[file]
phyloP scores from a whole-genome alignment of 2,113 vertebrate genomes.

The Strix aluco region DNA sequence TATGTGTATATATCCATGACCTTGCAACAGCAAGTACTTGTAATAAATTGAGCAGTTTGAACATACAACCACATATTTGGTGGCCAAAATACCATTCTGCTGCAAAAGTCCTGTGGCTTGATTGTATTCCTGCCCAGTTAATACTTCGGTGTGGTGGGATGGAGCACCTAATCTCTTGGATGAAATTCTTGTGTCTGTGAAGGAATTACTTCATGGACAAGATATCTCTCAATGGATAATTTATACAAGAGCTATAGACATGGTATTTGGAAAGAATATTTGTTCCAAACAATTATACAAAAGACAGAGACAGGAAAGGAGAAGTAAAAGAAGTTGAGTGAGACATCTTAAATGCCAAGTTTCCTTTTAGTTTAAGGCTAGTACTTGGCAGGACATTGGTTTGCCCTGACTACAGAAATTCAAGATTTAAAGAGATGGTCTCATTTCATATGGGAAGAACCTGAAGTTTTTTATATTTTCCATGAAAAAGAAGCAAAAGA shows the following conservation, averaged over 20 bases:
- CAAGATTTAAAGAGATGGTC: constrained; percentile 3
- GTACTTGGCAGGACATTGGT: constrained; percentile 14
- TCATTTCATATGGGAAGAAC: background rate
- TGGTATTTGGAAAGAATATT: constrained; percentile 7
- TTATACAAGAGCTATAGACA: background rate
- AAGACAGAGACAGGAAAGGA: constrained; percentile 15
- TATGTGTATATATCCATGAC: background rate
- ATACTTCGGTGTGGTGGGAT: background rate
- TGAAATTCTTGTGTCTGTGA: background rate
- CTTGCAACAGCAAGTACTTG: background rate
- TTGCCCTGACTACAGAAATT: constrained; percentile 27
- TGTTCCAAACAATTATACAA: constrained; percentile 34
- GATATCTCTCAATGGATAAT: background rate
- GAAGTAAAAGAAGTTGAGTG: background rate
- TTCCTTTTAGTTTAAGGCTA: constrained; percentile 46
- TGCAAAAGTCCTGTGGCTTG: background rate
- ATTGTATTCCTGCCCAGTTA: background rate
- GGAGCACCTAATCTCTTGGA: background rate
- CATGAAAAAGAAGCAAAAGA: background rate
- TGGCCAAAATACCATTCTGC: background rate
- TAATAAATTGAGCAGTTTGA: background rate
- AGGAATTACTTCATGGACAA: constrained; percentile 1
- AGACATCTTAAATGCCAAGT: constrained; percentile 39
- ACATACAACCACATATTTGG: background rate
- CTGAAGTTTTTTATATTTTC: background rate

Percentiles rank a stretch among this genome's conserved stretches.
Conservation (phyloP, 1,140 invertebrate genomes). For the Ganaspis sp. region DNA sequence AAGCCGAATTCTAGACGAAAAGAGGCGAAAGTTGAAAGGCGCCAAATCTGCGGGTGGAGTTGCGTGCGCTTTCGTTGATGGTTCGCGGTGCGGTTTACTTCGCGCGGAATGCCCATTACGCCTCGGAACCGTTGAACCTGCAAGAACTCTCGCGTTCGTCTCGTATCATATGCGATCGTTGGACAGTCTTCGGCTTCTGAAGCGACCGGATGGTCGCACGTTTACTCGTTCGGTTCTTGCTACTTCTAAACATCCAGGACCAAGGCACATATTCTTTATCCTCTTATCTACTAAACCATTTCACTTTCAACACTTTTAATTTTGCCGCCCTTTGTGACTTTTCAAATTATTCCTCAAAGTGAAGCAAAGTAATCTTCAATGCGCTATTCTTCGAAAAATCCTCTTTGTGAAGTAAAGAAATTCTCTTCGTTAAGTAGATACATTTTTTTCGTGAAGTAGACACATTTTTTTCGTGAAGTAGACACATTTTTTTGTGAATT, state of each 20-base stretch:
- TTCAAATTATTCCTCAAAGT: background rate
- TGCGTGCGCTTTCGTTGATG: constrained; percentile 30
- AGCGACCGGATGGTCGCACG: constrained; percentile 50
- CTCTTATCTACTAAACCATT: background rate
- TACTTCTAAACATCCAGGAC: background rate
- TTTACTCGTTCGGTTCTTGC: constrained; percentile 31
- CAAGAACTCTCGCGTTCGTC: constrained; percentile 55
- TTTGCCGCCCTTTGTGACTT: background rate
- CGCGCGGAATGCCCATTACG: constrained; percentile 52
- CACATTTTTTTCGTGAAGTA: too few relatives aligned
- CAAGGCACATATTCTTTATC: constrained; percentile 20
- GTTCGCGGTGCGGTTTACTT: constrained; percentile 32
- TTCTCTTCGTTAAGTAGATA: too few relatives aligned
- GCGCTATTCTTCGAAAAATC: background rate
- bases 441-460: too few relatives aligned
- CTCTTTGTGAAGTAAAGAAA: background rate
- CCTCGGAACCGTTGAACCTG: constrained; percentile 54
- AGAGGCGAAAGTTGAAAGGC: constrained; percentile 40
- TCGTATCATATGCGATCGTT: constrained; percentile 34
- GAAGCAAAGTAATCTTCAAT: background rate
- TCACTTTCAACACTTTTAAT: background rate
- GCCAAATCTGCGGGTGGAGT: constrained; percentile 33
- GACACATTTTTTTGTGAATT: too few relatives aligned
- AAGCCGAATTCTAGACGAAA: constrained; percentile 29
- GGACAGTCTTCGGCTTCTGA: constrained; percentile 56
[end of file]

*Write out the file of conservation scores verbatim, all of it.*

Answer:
phyloP scores from a whole-genome alignment of 2,113 vertebrate genomes.

The Strix aluco region DNA sequence TATGTGTATATATCCATGACCTTGCAACAGCAAGTACTTGTAATAAATTGAGCAGTTTGAACATACAACCACATATTTGGTGGCCAAAATACCATTCTGCTGCAAAAGTCCTGTGGCTTGATTGTATTCCTGCCCAGTTAATACTTCGGTGTGGTGGGATGGAGCACCTAATCTCTTGGATGAAATTCTTGTGTCTGTGAAGGAATTACTTCATGGACAAGATATCTCTCAATGGATAATTTATACAAGAGCTATAGACATGGTATTTGGAAAGAATATTTGTTCCAAACAATTATACAAAAGACAGAGACAGGAAAGGAGAAGTAAAAGAAGTTGAGTGAGACATCTTAAATGCCAAGTTTCCTTTTAGTTTAAGGCTAGTACTTGGCAGGACATTGGTTTGCCCTGACTACAGAAATTCAAGATTTAAAGAGATGGTCTCATTTCATATGGGAAGAACCTGAAGTTTTTTATATTTTCCATGAAAAAGAAGCAAAAGA shows the following conservation, averaged over 20 bases:
- CAAGATTTAAAGAGATGGTC: constrained; percentile 3
- GTACTTGGCAGGACATTGGT: constrained; percentile 14
- TCATTTCATATGGGAAGAAC: background rate
- TGGTATTTGGAAAGAATATT: constrained; percentile 7
- TTATACAAGAGCTATAGACA: background rate
- AAGACAGAGACAGGAAAGGA: constrained; percentile 15
- TATGTGTATATATCCATGAC: background rate
- ATACTTCGGTGTGGTGGGAT: background rate
- TGAAATTCTTGTGTCTGTGA: background rate
- CTTGCAACAGCAAGTACTTG: background rate
- TTGCCCTGACTACAGAAATT: constrained; percentile 27
- TGTTCCAAACAATTATACAA: constrained; percentile 34
- GATATCTCTCAATGGATAAT: background rate
- GAAGTAAAAGAAGTTGAGTG: background rate
- TTCCTTTTAGTTTAAGGCTA: constrained; percentile 46
- TGCAAAAGTCCTGTGGCTTG: background rate
- ATTGTATTCCTGCCCAGTTA: background rate
- GGAGCACCTAATCTCTTGGA: background rate
- CATGAAAAAGAAGCAAAAGA: background rate
- TGGCCAAAATACCATTCTGC: background rate
- TAATAAATTGAGCAGTTTGA: background rate
- AGGAATTACTTCATGGACAA: constrained; percentile 1
- AGACATCTTAAATGCCAAGT: constrained; percentile 39
- ACATACAACCACATATTTGG: background rate
- CTGAAGTTTTTTATATTTTC: background rate

Percentiles rank a stretch among this genome's conserved stretches.
Conservation (phyloP, 1,140 invertebrate genomes). For the Ganaspis sp. region DNA sequence AAGCCGAATTCTAGACGAAAAGAGGCGAAAGTTGAAAGGCGCCAAATCTGCGGGTGGAGTTGCGTGCGCTTTCGTTGATGGTTCGCGGTGCGGTTTACTTCGCGCGGAATGCCCATTACGCCTCGGAACCGTTGAACCTGCAAGAACTCTCGCGTTCGTCTCGTATCATATGCGATCGTTGGACAGTCTTCGGCTTCTGAAGCGACCGGATGGTCGCACGTTTACTCGTTCGGTTCTTGCTACTTCTAAACATCCAGGACCAAGGCACATATTCTTTATCCTCTTATCTACTAAACCATTTCACTTTCAACACTTTTAATTTTGCCGCCCTTTGTGACTTTTCAAATTATTCCTCAAAGTGAAGCAAAGTAATCTTCAATGCGCTATTCTTCGAAAAATCCTCTTTGTGAAGTAAAGAAATTCTCTTCGTTAAGTAGATACATTTTTTTCGTGAAGTAGACACATTTTTTTCGTGAAGTAGACACATTTTTTTGTGAATT, state of each 20-base stretch:
- TTCAAATTATTCCTCAAAGT: background rate
- TGCGTGCGCTTTCGTTGATG: constrained; percentile 30
- AGCGACCGGATGGTCGCACG: constrained; percentile 50
- CTCTTATCTACTAAACCATT: background rate
- TACTTCTAAACATCCAGGAC: background rate
- TTTACTCGTTCGGTTCTTGC: constrained; percentile 31
- CAAGAACTCTCGCGTTCGTC: constrained; percentile 55
- TTTGCCGCCCTTTGTGACTT: background rate
- CGCGCGGAATGCCCATTACG: constrained; percentile 52
- CACATTTTTTTCGTGAAGTA: too few relatives aligned
- CAAGGCACATATTCTTTATC: constrained; percentile 20
- GTTCGCGGTGCGGTTTACTT: constrained; percentile 32
- TTCTCTTCGTTAAGTAGATA: too few relatives aligned
- GCGCTATTCTTCGAAAAATC: background rate
- bases 441-460: too few relatives aligned
- CTCTTTGTGAAGTAAAGAAA: background rate
- CCTCGGAACCGTTGAACCTG: constrained; percentile 54
- AGAGGCGAAAGTTGAAAGGC: constrained; percentile 40
- TCGTATCATATGCGATCGTT: constrained; percentile 34
- GAAGCAAAGTAATCTTCAAT: background rate
- TCACTTTCAACACTTTTAAT: background rate
- GCCAAATCTGCGGGTGGAGT: constrained; percentile 33
- GACACATTTTTTTGTGAATT: too few relatives aligned
- AAGCCGAATTCTAGACGAAA: constrained; percentile 29
- GGACAGTCTTCGGCTTCTGA: constrained; percentile 56